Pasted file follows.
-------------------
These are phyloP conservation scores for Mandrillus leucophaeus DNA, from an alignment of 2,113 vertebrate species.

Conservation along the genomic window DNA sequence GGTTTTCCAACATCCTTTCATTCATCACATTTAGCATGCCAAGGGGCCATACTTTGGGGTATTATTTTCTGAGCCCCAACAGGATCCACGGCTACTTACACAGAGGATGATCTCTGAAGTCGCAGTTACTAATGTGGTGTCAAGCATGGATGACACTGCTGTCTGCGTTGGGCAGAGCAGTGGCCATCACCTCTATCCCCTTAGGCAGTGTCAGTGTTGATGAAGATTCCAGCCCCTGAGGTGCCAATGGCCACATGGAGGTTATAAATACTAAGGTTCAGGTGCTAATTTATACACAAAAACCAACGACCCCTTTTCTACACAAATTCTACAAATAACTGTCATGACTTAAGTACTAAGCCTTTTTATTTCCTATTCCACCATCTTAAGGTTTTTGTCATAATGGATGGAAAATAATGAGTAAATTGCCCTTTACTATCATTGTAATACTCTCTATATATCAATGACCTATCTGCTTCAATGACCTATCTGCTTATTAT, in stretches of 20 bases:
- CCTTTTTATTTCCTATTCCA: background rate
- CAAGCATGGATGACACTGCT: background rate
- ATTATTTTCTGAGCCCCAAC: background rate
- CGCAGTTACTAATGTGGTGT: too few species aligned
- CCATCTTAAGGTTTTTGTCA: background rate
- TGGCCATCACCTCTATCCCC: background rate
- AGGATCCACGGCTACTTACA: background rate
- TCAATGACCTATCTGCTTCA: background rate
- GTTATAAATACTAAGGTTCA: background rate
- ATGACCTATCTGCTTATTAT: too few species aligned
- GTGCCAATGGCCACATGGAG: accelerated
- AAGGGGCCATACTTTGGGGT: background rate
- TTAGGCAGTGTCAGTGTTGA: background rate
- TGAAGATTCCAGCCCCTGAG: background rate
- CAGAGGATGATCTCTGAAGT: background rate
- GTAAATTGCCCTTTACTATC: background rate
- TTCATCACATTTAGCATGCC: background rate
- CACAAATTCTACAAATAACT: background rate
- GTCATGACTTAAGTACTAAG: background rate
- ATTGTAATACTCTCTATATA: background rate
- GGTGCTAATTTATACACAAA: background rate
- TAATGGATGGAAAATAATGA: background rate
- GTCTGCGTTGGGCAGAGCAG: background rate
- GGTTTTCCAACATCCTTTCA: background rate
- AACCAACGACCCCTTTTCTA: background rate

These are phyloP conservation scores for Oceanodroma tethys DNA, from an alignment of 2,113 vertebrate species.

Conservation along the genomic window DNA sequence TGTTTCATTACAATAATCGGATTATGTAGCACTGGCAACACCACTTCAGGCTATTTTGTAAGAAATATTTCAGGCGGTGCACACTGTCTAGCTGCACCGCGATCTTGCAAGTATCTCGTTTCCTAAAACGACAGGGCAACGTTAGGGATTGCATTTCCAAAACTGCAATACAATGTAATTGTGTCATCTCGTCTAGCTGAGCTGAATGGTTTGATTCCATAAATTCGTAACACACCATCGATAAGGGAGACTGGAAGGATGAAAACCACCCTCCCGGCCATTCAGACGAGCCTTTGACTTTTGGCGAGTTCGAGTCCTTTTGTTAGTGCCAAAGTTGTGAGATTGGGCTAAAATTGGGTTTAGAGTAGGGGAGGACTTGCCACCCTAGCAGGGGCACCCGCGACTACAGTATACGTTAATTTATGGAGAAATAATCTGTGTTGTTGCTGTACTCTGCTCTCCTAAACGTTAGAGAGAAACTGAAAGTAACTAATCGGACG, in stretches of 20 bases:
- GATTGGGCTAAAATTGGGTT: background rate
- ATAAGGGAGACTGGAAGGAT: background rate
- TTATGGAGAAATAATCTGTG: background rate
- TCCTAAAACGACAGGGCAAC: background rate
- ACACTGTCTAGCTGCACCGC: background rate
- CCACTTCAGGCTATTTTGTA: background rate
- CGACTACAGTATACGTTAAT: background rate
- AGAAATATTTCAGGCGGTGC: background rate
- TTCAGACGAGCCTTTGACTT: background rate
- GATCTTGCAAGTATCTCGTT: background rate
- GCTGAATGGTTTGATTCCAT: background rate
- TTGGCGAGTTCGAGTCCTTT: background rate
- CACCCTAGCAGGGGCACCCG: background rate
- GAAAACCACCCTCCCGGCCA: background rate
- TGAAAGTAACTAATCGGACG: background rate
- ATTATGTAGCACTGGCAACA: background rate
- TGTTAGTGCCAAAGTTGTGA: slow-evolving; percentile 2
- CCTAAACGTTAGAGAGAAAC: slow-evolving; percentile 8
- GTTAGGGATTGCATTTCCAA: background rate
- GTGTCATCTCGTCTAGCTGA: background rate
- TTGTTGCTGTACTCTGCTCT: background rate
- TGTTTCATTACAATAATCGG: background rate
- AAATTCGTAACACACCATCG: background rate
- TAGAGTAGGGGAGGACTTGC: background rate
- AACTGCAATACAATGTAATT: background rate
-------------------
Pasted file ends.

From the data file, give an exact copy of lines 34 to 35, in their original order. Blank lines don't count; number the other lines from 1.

- ACACTGTCTAGCTGCACCGC: background rate
- CCACTTCAGGCTATTTTGTA: background rate